Sadsongs say so much in The Singer, an unashamedlysentimental love story that features one of Gerard Depardieu's most fully-realisedand endearing performances in recent years.
Hismelancholy, smalltime singer has the same weary charm as Burt Lancaster's ageinghood in Atlantic City. Depardieu is well matched by Cecile de France andtogether they transcend the potentially corny material to create somethingsmall in scale but genuinely touching.
TheSinger should appeal to an older demographic with thepotential for crossover to incurable romantics of all ages suggesting a solidcommercial future.
Thehighly marketable soundtrack is a bonus. Promiscuous with his talent, GerardDepardieu is someone we have come to take for granted.
Here,he seems very much at ease with the character of Alain Moreau, a nightclubcrooner in Clermont-Ferrand much lower in the food chain than Charles Aznavourbut cut from the same cloth.
Depardieuinvests him with an easy, self-deprecating manner and an ineffable dignity.
Healso reveals a pleasant voice performing the old-fashioned songs that provide Moreauwith a living in local nightclubs, tea dances and personal appearances.
Onenight he meets Marion (de France). They wind up in bed.
A one-nightstand is easy but romance proves to be much more difficult as a wary Marionrefuses to let herself surrender to Alain's charm offensive and jokingly dubshim The Ladies Man.
Unlikesome of the other Cannes Competition titles (A Family Friend for instance), TheSinger makes you believe in the May-December spark between thetwo central characters.
Estateagent Marion is a single mother with a six-year-old boy and an unhappy past.
Shesports the cropped locks and gamin look of a young Jean Seberg but there is asteeliness that Cecil de France brings to the character.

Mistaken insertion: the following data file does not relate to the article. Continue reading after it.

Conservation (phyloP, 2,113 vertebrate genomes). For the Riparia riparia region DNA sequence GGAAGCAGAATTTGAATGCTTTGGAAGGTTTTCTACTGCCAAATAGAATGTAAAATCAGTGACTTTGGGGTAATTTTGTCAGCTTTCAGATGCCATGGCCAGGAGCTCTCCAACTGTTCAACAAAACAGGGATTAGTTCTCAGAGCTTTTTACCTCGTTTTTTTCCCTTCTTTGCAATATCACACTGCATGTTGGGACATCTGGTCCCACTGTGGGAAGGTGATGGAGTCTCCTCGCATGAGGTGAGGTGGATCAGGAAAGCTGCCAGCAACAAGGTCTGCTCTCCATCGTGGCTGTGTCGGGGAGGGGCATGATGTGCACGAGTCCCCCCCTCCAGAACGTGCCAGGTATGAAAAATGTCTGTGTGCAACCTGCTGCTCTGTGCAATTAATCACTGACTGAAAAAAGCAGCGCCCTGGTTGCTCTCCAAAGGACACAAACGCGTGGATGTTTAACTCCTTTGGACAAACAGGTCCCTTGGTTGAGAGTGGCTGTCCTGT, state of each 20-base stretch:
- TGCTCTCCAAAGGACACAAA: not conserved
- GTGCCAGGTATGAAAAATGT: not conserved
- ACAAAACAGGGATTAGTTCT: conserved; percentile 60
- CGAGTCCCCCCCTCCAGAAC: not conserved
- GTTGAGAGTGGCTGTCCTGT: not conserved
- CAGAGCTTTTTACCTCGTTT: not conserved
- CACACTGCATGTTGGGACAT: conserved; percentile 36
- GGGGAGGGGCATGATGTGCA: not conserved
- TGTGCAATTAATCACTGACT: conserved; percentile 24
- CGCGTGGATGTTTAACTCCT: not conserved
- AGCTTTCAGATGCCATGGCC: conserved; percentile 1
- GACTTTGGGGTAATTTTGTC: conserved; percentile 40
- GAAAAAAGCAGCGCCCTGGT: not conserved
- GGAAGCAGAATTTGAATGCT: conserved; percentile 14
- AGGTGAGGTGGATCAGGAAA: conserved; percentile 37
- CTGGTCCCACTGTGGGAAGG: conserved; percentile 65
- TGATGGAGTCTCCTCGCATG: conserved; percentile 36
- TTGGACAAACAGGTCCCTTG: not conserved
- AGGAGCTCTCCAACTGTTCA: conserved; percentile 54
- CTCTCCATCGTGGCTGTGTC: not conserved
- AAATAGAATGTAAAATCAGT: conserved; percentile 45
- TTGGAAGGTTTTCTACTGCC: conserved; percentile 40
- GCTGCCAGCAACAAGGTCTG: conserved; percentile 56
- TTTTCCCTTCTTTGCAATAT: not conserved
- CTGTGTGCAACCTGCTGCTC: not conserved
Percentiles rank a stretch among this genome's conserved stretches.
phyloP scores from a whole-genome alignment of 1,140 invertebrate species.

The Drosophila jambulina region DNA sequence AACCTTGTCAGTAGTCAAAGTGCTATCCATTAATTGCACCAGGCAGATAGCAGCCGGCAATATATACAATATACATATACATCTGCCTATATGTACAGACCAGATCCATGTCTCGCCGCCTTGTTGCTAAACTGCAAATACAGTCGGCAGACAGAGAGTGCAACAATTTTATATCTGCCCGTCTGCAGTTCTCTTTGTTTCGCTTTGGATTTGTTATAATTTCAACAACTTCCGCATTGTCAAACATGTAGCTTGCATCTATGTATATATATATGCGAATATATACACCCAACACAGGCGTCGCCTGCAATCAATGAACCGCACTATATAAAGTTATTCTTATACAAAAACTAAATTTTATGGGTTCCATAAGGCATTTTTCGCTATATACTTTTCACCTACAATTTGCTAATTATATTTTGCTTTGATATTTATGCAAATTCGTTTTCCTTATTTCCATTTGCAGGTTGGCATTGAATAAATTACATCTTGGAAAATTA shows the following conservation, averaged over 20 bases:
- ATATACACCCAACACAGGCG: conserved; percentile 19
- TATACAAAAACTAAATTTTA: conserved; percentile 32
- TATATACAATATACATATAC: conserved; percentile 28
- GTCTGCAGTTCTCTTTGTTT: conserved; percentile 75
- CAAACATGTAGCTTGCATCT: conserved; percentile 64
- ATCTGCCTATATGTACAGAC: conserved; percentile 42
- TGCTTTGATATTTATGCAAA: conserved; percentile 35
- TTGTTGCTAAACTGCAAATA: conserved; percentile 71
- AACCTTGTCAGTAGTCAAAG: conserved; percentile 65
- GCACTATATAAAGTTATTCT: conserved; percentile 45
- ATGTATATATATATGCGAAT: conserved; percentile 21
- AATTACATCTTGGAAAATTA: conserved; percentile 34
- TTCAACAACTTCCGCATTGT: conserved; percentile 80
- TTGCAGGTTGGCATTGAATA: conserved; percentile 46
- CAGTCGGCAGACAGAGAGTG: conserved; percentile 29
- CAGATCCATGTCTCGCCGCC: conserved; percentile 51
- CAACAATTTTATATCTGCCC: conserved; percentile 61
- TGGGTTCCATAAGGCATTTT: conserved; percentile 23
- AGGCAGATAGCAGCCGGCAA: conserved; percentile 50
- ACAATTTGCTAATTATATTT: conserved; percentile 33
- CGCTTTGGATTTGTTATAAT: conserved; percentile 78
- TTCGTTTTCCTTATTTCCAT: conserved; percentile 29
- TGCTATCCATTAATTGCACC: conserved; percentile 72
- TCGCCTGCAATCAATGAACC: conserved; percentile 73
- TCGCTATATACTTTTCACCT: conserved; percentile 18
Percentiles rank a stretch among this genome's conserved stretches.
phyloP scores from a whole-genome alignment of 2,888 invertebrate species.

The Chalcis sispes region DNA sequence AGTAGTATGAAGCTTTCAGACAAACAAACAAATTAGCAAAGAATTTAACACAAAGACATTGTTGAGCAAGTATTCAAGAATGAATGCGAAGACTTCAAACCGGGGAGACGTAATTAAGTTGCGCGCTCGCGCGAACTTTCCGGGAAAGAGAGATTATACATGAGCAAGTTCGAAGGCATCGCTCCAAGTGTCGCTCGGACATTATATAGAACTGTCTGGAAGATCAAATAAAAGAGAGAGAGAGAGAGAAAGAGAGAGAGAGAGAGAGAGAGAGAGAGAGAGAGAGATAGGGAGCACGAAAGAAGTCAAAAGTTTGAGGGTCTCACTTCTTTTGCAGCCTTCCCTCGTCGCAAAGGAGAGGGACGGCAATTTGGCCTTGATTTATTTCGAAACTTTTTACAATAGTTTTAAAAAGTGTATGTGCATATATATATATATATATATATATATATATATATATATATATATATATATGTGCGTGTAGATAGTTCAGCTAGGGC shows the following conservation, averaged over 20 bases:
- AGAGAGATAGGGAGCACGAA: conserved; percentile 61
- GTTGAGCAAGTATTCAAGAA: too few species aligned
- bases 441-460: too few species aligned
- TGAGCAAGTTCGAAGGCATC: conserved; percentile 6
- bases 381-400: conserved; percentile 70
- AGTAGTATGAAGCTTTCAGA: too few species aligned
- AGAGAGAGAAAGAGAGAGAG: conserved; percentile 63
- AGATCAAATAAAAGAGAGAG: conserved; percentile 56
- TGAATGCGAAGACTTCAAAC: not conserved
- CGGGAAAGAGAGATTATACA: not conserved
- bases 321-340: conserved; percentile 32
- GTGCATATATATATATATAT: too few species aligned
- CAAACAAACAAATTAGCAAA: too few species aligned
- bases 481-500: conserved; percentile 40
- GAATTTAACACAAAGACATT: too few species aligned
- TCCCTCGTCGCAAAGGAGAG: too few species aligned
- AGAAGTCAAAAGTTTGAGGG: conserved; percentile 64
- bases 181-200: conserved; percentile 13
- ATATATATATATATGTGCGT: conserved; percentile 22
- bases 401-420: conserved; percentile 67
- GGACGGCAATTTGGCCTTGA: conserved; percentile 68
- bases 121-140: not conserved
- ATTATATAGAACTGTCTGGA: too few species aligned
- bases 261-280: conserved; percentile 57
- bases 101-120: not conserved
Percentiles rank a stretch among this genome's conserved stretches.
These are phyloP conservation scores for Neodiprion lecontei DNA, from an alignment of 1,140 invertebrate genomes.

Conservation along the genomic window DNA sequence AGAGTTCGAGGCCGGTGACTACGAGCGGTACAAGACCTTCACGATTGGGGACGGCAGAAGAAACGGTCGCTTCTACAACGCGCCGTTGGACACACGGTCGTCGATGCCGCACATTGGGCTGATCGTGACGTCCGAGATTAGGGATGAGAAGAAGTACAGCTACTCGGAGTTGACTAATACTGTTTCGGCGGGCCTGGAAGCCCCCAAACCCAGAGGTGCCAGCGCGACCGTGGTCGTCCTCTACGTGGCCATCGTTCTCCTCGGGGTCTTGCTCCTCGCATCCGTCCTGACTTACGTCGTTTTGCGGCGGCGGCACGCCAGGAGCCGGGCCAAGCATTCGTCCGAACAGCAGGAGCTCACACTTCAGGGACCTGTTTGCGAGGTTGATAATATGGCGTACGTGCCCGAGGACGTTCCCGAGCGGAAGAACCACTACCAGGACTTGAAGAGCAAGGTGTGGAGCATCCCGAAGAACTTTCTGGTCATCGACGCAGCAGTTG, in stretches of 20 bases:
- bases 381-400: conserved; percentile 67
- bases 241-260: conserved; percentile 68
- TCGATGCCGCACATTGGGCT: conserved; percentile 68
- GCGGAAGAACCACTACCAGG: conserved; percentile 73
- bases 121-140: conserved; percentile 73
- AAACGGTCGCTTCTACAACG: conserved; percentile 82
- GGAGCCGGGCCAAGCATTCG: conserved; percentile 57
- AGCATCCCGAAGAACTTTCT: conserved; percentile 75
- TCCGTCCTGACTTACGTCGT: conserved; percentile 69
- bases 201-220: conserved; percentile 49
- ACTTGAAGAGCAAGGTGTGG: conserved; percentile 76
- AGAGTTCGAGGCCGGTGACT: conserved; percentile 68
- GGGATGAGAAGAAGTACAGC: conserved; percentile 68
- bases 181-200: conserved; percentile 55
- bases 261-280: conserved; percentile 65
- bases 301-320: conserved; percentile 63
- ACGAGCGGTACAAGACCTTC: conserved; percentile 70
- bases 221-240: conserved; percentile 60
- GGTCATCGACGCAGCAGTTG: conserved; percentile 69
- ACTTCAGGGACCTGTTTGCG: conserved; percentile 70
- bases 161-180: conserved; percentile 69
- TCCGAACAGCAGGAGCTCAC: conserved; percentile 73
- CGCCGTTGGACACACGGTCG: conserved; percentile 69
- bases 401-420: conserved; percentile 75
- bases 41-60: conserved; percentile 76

Sheconveys Marion's reluctance to become involved and the sense of exasperationwhen she cannot keep her true feelings under control.
Whensomething does begin to develop we are convinced that it is more than anothermale fantasy come to life. This is an affair of the heart in which physicalattraction is secondary.
Thesetwo are soulmates in vulnerability.
MathieuAlmaric's Bruno is there to provide a romantic rival for Marion's affectionsbut the character is too underdeveloped to present a real challenge.
XavierGiannoli¹s screenplay has an unforced humour and a sense of compassion forthe characters.
Ittakes some mildly unexpected turns and resists any temptation to overplay thesituation.
WhenAlain develops throat problems there is a danger of veering towards tear-jerkingmelodrama that is mercifully avoided.
Eventhe ending is bittersweet and open to interpretation.
Set innightclubs filled with dry ice and the empty houses that are part of Marion'sjob, The Singer is told in an unobtrusivefashion.
First-timedirector Giannoli is not interested in style over content.
Hemerely serves the story and attempts to make the situations seem as alive andbelievable as possible.
It isa very traditional approach to a film of pleasing, old-fashioned virtues.
France.2006. 112 mins